SAAFON (short for the Southeastern African American Farmers’ Organic Network), is the first and only network of its kind of over 120 primarily African American farmers, working across seven states and the U.S. Virgin Islands. While there has been a recent resurgence in the grassroots movement for healthy soil across the U.S., SAAFON collaborator Black Dirt Farm Collective (BDFC) is pioneering a unique approach to sustainable farming: known as “afro-ecology,” this movement grounds modern farming in historical wisdom and techniques, providing an opportunity for Black farmers — and young farmers in particular — to connect to their cultural traditions while developing healthy food for their communities.
In addition to growing this movement, SAAFON and BDFC are working to launch a new initiative to engage, train and educate Black farmers in the southeast who are either currently farming organically or seeking to transition to more sustainable methods. Given the re-emergence of the Southeast as an agricultural center in the face of climate/weather-related disruptions in the Central and Western United States, this especially timely effort will help build more resilient local food systems.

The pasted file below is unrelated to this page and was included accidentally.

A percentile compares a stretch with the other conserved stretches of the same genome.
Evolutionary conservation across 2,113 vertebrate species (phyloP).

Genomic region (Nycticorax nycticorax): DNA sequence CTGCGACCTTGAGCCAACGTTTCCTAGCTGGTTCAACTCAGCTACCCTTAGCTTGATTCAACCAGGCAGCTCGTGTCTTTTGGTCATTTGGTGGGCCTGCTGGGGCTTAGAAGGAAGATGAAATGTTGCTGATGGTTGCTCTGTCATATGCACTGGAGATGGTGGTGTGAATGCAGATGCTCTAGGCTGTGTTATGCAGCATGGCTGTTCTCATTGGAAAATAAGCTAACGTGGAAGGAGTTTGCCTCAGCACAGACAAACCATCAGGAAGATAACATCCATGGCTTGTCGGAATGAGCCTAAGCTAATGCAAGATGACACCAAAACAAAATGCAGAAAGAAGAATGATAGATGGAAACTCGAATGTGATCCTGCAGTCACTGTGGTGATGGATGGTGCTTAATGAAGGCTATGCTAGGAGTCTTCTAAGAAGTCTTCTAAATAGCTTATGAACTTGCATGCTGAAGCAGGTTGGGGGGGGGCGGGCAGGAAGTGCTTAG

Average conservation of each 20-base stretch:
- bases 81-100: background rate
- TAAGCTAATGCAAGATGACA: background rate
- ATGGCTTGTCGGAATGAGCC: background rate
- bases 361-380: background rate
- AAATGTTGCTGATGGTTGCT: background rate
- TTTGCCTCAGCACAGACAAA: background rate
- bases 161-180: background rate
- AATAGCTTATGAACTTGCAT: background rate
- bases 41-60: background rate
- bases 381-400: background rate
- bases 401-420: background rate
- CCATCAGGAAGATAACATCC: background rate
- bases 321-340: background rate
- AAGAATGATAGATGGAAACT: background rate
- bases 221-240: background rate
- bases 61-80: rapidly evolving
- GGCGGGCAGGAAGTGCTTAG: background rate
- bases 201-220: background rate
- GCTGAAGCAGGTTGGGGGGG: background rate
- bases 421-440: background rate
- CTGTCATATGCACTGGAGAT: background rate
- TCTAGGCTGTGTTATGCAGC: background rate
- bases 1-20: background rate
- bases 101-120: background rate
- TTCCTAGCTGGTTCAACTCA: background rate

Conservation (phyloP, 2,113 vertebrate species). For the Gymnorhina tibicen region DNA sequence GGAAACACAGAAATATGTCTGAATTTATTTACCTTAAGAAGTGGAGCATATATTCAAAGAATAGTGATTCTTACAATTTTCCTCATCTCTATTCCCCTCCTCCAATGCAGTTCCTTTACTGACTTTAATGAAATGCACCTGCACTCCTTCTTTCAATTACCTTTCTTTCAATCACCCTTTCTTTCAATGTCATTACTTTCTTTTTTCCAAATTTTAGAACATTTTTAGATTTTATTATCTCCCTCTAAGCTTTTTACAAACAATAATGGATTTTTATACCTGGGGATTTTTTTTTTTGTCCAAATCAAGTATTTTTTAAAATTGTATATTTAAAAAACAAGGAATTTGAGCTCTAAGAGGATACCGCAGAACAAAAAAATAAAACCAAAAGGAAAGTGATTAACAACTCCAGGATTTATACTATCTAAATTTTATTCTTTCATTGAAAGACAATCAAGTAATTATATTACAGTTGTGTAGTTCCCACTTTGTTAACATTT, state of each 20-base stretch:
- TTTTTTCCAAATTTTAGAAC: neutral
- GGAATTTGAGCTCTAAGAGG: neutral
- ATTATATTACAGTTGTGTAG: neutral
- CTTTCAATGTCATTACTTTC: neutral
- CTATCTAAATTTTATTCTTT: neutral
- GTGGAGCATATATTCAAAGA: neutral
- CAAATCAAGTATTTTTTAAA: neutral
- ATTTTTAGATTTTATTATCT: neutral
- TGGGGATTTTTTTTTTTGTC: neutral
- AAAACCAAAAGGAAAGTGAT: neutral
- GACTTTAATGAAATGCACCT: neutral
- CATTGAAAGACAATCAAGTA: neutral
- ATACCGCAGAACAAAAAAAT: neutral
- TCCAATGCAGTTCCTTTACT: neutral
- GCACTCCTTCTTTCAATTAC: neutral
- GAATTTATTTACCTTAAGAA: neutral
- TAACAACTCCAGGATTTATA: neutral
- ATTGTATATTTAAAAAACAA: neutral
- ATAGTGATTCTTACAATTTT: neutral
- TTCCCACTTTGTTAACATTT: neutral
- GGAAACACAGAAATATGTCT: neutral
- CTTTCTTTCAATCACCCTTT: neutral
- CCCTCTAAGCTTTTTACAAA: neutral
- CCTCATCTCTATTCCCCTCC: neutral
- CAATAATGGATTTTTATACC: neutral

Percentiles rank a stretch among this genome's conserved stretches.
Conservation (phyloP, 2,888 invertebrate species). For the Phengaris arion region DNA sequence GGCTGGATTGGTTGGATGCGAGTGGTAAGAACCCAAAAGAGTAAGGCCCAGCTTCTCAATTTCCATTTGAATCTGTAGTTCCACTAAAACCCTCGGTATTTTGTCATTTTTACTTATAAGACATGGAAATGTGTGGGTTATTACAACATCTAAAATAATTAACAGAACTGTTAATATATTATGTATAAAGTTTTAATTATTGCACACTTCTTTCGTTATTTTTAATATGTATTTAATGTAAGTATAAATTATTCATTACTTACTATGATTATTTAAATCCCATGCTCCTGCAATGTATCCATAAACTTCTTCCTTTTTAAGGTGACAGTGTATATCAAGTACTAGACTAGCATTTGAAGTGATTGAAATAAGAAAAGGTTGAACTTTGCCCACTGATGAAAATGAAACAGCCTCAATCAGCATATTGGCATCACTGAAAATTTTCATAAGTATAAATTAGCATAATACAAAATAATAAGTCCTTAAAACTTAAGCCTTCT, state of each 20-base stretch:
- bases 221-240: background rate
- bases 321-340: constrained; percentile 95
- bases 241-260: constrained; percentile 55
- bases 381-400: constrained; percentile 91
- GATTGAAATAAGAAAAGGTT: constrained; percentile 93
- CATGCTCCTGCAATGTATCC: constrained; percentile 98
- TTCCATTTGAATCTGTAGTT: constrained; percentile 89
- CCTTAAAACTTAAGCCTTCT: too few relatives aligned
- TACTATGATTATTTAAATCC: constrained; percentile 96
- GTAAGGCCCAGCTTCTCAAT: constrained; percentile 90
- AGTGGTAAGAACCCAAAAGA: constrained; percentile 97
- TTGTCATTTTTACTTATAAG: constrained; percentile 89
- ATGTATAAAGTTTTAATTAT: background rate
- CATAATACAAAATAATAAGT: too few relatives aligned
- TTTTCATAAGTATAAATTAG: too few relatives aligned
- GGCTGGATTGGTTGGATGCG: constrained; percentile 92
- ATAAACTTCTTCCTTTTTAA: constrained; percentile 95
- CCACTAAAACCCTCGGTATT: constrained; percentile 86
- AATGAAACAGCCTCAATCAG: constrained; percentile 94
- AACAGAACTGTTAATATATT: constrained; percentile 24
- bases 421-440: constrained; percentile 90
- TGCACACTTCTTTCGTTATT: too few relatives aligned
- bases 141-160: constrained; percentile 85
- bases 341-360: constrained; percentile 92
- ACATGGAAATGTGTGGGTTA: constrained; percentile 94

Within just one hour of Atlanta specifically, SAAFON member Bread and Butter Farms is a family operation that aims to educate its community on sustainability and provide nutrient-rich organically grown food. The farm has also participated in local events in support of fellow farmers and to discuss food safety techniques.
Would you be interested in connecting with SAAFON’s Executive Director Tamara Jones, and leaders from the BDFC to learn more about the work they’re doing on the ground and the potential of afro-ecology to transform our food systems? If you’d like to set up a time to talk or arrange a visit to a local farm, just let me know and I’d be happy to help.
Young black farmers in Georgia are disrupting traditional agriculture was originally published on atlantadailyworld.com